County Council members gave the county schools a farewell present last night in the form of a $1.6 million installment to bring older schools' computers and other technology up to par with new ones.
"The technology, next to the teachers, is the most important thing we're putting into our schools," said Republican Councilman Darrel Drown, who faces an election challenge Nov. 8 from Board of Appeals Chairman George Layman, a Democrat.
With little more than a month to go before the election, council members were showing a rare unanimity, approving a number of fund transfers and other appropriations measures with little comment.
The bill to provide $1.6 million in borrowing for upgrading aging schools' high-technology equipment seemed to lift the spirits of the three council members running for re-election and the council member seeking a state delegate seat next month.
School funding and who can take credit for securing it is a key issue in a county where schools serve as a magnet for new residents.
It even cheered Democrat Paul Farragut of west Columbia, the one council member who is not seeking election to any office next month.
"It's really good to see this happen," he said after the meeting. "It's easy to get capital dollars [for school construction], and that puts older schools at a competitive disadvantage. This will kind of level the playing field."
That playing field is now a place where money borrowed through bond sales pays not only for a new school's bricks and mortar, but for computer labs and television production studios as standard equipment.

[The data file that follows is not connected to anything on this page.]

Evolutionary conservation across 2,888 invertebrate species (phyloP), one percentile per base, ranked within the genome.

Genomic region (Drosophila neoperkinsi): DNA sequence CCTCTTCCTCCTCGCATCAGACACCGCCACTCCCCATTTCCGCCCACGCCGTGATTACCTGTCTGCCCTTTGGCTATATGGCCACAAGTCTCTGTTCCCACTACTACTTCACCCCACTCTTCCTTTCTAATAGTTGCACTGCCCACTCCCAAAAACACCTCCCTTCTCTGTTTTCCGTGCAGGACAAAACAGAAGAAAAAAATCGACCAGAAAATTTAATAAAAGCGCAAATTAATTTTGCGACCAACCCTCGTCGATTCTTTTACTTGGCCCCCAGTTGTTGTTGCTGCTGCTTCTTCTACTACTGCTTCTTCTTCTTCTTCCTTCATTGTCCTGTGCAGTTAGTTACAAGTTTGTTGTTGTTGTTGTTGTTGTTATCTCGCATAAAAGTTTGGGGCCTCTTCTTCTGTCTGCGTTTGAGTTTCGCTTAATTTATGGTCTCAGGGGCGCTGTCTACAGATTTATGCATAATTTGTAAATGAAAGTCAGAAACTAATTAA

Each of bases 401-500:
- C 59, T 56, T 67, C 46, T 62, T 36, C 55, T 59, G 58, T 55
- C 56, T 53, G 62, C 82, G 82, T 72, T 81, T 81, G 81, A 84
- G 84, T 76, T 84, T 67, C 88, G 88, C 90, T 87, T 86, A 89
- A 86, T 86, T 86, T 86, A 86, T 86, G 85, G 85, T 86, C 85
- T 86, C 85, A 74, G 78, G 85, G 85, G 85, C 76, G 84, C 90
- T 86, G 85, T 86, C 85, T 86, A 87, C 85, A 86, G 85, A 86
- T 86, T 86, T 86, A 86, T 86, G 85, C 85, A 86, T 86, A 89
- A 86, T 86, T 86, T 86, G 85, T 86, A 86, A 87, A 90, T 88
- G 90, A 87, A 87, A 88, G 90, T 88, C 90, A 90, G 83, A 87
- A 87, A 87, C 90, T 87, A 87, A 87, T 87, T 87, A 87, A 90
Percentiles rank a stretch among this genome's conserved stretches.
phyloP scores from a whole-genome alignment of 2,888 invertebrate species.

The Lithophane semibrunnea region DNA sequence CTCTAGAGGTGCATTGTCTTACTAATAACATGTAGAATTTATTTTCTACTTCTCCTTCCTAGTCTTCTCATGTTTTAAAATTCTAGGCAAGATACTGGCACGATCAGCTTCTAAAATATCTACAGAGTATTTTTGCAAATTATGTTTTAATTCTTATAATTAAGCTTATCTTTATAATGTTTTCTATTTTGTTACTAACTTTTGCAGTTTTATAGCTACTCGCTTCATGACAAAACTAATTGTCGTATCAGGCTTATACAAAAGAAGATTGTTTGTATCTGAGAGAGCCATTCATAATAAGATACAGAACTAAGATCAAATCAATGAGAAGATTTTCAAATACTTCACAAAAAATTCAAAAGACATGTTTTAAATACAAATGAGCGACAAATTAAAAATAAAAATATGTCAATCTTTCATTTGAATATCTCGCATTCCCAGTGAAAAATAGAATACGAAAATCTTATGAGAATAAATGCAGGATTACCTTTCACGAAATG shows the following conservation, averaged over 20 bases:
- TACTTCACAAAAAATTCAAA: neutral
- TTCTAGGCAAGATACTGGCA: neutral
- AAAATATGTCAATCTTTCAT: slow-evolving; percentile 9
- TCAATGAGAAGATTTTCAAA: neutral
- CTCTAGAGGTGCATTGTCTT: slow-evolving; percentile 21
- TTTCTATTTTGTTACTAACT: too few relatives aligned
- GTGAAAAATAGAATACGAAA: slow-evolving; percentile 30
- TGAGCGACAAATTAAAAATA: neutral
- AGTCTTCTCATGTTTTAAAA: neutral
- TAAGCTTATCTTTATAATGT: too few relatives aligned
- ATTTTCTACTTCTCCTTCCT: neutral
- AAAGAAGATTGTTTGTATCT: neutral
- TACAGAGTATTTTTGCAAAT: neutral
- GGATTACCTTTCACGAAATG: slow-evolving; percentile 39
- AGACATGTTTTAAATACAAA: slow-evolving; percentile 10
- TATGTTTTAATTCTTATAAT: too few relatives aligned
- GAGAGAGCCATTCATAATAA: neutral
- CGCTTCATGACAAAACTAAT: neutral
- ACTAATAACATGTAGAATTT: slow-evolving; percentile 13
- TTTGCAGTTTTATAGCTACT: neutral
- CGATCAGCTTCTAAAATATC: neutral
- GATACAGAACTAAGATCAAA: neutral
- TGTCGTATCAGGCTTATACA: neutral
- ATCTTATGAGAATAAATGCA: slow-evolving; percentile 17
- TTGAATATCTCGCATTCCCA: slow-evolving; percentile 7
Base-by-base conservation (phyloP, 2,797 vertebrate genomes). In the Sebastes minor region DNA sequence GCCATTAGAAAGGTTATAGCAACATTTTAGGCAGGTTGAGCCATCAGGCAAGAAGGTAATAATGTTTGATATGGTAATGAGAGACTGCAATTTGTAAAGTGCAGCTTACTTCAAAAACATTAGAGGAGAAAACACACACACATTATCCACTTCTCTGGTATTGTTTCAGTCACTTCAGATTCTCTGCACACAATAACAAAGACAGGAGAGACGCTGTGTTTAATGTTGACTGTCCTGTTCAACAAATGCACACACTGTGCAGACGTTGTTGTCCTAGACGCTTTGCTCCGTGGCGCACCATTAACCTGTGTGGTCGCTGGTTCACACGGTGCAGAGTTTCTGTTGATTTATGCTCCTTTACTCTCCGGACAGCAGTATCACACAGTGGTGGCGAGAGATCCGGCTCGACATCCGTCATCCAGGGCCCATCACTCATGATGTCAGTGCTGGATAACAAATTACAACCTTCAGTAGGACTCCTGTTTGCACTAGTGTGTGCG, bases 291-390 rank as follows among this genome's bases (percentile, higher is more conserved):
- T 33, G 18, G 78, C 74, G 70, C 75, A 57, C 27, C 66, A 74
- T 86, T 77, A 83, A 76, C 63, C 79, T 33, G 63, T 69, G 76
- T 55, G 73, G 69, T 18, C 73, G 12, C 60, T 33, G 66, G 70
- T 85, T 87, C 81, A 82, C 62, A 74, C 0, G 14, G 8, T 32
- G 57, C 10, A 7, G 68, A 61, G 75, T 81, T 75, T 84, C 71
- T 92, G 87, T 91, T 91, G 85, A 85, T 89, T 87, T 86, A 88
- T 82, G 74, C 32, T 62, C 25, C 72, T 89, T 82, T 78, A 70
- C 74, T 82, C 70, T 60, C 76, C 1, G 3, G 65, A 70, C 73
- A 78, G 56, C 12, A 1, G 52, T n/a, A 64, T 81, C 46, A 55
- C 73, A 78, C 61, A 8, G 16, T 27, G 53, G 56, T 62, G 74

Democratic Councilwoman Shane Pendergrass beamed as she cast her vote and praised fellow council members for working out their differences on school funding earlier in the year.
"That's been the kind of council this has been, and that's a nice memory," said Ms. Pendergrass, who has represented the county's southeastern corridor, along with a part of east Columbia. She is one of two Democratic nominees for seats in the House of Delegates District 13A.
Council Chairman C. Vernon Gray was low-key about the measure passed by the council, which will provide $1.6 million of the $4.7 million that will be spent on the Technology Equalization Project over three years.
During the meeting, Ms. Pendergrass praised Mr. Gray for negotiating a compromise with County Executive Charles I. Ecker that made the project possible.
The compromise was worked out in May in an effort to restore money to the school system's budget request, which that Mr. Ecker had reduced.
Ms. Pendergrass said later that she would have preferred that the technology money had not been borrowed, but that she realized it was necessary to bring older schools up to par while fulfilling the agreement.
Councilman Charles C. Feaga, a Republican who represents west county, was also encouraged by the program's approval.
"I think that West Friendship Elementary and Bushy Park Elementary will all be pleased by this," Mr. Feaga said.
He said the program may discourage the school system from "overdoing" new schools with new gadgets.
"It should have been done with operating funds within the school system, but with the pressure from so many schools [for new technology], we needed to at least alert the school system to what they're doing," Mr. Feaga said.
The meeting was the start of the last legislative period for the council elected in 1990. Council members will also hold a routine public hearing on Oct. 17 and get a chance to make their farewells Oct. 24, the final legislative meeting before the Nov. 8 general election.